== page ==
You are on page 1of 18

Table Conversation One Summary

Childrens Summit 2013 Host Committee


Richard T. Crotty, Chair Mayor Teresa Jacobs, Honorary Co-Chair Mayor Buddy Dyer, Honorary Co-Chair Bill Sublette, Honorary Co-Chair Richard Morrison, Florida Hospital Robert H. (Bob) Brown, Heart of Florida United Way Brian Besanceney, Walt Disney World Resort Dick Batchelor, Childrens Leadership Alliance of Orange County Diana Bolivar, Hispanic Chamber of Metro Orlando Sheriff Jerry Demings, Orange County Sheriffs Department Dr. Michael Frumkin, University of Central Florida Dr. Barbara Jenkins, Orange County Public Schools Judge Belvin Perry, Floridas Ninth Judicial Circuit George Rodon, Marchena and Graham Dr. Sandy Shugart, Valencia College Rick Weddle, Metro Orlando Economic Development Commission Karen Willis, Early Learning Coalition of Orange County William DAiuto, Florida Department of Children and Families Glen Casel, Community Based Care Polly Anderson, WUCF

PRESENTING SPONSOR

CHILDREN'S ADVOCATE

CHILDREN'S CHAMPION

Visionary Childrens Home Society Community Health Centers, Inc.

Foundation For Early Chhildhood Learning YMCA Nemours

On November 8, 2013 the Childrens Cabinet of Orange County and the Childrens Leadership Alliance supported by Heart of Florida United Way and Florida Hospital convened the community at the Contemporary Resort at Walt Disney World. Teresa Jacobs, Mayor of Orange County, Buddy Dyer, Mayor of the City of Orlando, and Bill Sublette, Chairman of the Orange County Public School Board served as Honorary Co-Chairs and spoke at the Summit. A Host Committee of community leaders Chaired by former Orange County Mayor Richard Crotty met for one year to prepare for the Summit. The Host Committee sought to invite participants representative of the different sectors of the community. The approximate breakdown by sectors for the over 400 participants was: 31% Education; 25% Social Services; 15% business; 8% parents and families; 9% health; and, 7% government. The goal of the Summit was to build a roadmap that aligns childrens services with common goals and metrics also known as the Collective Impact model. Collective Impact is the commitment of a group of important actors from different sectors to a common agenda for solving specific social problems (Kania and Kramer).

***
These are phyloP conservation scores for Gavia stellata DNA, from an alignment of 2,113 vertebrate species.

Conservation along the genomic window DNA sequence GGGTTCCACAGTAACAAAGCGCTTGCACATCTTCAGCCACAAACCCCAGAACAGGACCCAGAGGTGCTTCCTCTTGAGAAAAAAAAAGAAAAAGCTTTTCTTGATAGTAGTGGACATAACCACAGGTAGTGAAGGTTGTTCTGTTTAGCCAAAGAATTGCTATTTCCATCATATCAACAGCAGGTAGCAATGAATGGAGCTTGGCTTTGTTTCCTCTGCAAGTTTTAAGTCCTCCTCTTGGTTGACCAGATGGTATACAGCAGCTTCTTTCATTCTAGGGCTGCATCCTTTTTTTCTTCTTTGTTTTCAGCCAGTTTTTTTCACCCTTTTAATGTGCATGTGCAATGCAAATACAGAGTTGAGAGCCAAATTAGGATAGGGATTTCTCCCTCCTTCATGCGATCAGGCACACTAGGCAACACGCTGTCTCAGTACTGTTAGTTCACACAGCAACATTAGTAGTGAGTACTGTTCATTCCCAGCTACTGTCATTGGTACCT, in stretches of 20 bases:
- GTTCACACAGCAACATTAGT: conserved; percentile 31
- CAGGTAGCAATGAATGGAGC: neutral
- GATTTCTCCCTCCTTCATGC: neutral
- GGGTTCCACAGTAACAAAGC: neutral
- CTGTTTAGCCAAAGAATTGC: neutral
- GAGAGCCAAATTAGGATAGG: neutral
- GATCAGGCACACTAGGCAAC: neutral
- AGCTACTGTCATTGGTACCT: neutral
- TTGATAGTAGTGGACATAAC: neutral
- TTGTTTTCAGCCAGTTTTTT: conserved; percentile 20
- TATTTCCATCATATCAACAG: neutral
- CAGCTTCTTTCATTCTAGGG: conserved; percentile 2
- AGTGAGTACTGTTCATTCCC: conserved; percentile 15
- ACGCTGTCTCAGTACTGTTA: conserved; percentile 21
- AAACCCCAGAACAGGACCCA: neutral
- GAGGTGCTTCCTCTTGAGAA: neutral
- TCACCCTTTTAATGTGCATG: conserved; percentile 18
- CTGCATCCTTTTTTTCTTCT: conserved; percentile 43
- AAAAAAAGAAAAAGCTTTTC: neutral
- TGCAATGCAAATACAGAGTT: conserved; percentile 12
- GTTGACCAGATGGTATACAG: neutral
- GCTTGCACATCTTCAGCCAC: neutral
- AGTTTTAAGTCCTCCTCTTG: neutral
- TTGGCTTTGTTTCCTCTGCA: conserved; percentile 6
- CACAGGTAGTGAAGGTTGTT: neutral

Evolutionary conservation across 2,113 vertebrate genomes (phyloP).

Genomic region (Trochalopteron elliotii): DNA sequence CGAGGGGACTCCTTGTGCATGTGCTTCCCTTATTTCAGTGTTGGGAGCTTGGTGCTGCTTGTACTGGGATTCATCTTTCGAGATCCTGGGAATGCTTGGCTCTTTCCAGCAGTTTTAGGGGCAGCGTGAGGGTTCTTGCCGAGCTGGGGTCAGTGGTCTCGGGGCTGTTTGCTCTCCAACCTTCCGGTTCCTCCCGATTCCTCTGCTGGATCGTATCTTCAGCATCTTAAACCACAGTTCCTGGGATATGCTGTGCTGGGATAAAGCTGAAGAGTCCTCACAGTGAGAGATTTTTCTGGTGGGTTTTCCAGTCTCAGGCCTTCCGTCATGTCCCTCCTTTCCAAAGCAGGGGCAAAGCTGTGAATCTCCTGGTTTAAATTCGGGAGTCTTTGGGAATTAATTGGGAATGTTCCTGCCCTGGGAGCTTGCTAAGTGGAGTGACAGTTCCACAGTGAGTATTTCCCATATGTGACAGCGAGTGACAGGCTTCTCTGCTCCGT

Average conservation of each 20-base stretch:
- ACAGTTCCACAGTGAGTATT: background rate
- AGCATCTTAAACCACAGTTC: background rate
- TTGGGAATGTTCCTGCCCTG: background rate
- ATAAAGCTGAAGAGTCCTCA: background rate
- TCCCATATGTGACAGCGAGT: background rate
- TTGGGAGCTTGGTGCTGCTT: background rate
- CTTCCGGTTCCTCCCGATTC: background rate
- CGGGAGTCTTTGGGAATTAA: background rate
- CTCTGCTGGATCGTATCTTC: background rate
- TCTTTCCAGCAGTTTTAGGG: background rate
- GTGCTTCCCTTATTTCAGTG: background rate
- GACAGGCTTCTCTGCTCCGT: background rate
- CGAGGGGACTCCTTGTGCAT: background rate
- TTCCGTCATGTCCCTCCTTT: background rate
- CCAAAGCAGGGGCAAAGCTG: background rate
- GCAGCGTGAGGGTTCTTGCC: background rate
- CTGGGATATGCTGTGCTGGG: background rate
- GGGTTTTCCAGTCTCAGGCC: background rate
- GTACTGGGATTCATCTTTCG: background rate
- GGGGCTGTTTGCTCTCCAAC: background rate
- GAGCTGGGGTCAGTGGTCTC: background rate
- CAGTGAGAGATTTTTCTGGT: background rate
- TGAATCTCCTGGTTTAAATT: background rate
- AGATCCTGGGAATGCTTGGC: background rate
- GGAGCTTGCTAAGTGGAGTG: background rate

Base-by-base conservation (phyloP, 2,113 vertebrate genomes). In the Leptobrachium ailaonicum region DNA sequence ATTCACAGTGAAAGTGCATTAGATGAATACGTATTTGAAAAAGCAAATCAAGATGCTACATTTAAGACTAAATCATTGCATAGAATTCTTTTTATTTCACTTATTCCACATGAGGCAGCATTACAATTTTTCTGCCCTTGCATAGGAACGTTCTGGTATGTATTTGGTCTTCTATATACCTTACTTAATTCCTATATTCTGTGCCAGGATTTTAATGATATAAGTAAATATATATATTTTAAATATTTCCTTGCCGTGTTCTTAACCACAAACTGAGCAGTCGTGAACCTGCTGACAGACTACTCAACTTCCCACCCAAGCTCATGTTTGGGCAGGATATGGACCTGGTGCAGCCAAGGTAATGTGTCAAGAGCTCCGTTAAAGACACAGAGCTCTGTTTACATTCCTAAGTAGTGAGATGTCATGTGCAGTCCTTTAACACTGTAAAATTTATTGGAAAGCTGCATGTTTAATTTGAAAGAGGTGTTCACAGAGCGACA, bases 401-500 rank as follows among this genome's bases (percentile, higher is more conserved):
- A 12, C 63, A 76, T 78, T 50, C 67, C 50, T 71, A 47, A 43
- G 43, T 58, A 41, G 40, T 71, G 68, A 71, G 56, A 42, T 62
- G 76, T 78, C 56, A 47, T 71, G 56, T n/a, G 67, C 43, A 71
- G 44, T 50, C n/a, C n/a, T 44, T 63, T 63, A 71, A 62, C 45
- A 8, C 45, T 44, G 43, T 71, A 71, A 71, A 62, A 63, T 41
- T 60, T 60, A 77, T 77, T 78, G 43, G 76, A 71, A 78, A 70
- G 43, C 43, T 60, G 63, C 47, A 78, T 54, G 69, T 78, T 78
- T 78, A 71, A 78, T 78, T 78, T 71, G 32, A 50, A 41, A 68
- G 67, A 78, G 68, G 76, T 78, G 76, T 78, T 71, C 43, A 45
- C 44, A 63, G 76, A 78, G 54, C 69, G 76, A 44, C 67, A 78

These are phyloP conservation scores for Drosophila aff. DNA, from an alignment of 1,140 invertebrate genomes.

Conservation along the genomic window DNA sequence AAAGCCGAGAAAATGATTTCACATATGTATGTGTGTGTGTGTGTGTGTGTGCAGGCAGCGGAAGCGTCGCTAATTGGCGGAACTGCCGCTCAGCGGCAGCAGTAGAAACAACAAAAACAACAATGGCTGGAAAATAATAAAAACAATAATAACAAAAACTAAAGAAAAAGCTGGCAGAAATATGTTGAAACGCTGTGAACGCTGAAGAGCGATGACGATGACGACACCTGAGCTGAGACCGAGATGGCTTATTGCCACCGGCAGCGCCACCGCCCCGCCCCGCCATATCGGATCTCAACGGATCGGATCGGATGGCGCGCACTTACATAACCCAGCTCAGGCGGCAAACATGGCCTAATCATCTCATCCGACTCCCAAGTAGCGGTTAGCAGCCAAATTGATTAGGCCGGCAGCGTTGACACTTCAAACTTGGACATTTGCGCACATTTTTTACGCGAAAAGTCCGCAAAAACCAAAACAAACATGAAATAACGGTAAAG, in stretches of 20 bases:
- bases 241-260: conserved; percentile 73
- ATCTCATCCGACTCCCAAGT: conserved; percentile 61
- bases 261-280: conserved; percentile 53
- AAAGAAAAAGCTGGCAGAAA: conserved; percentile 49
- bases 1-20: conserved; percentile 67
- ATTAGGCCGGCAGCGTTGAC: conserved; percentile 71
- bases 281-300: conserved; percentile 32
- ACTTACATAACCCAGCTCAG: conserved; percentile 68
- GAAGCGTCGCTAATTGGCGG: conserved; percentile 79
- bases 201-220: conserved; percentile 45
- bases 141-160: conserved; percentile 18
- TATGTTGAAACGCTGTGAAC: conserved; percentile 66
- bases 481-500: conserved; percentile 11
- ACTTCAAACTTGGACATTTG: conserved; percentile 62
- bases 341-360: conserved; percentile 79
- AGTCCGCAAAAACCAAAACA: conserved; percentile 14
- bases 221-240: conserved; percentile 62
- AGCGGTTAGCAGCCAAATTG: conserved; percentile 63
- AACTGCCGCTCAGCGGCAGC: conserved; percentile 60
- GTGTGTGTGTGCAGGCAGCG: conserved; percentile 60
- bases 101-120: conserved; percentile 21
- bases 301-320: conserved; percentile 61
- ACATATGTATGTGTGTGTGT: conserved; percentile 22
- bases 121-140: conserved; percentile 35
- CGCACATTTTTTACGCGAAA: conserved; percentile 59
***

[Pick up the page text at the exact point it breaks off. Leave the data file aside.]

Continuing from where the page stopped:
Focus Groups
In preparation for the Summit, five focus groups (one each the domains of Education, Economic Well-Being, Health, Safety and Family/Community) were conducted during the summer by Doctor Thomas A. Bryer, Director of the University of Central Florida Center for Public and Nonprofit Management.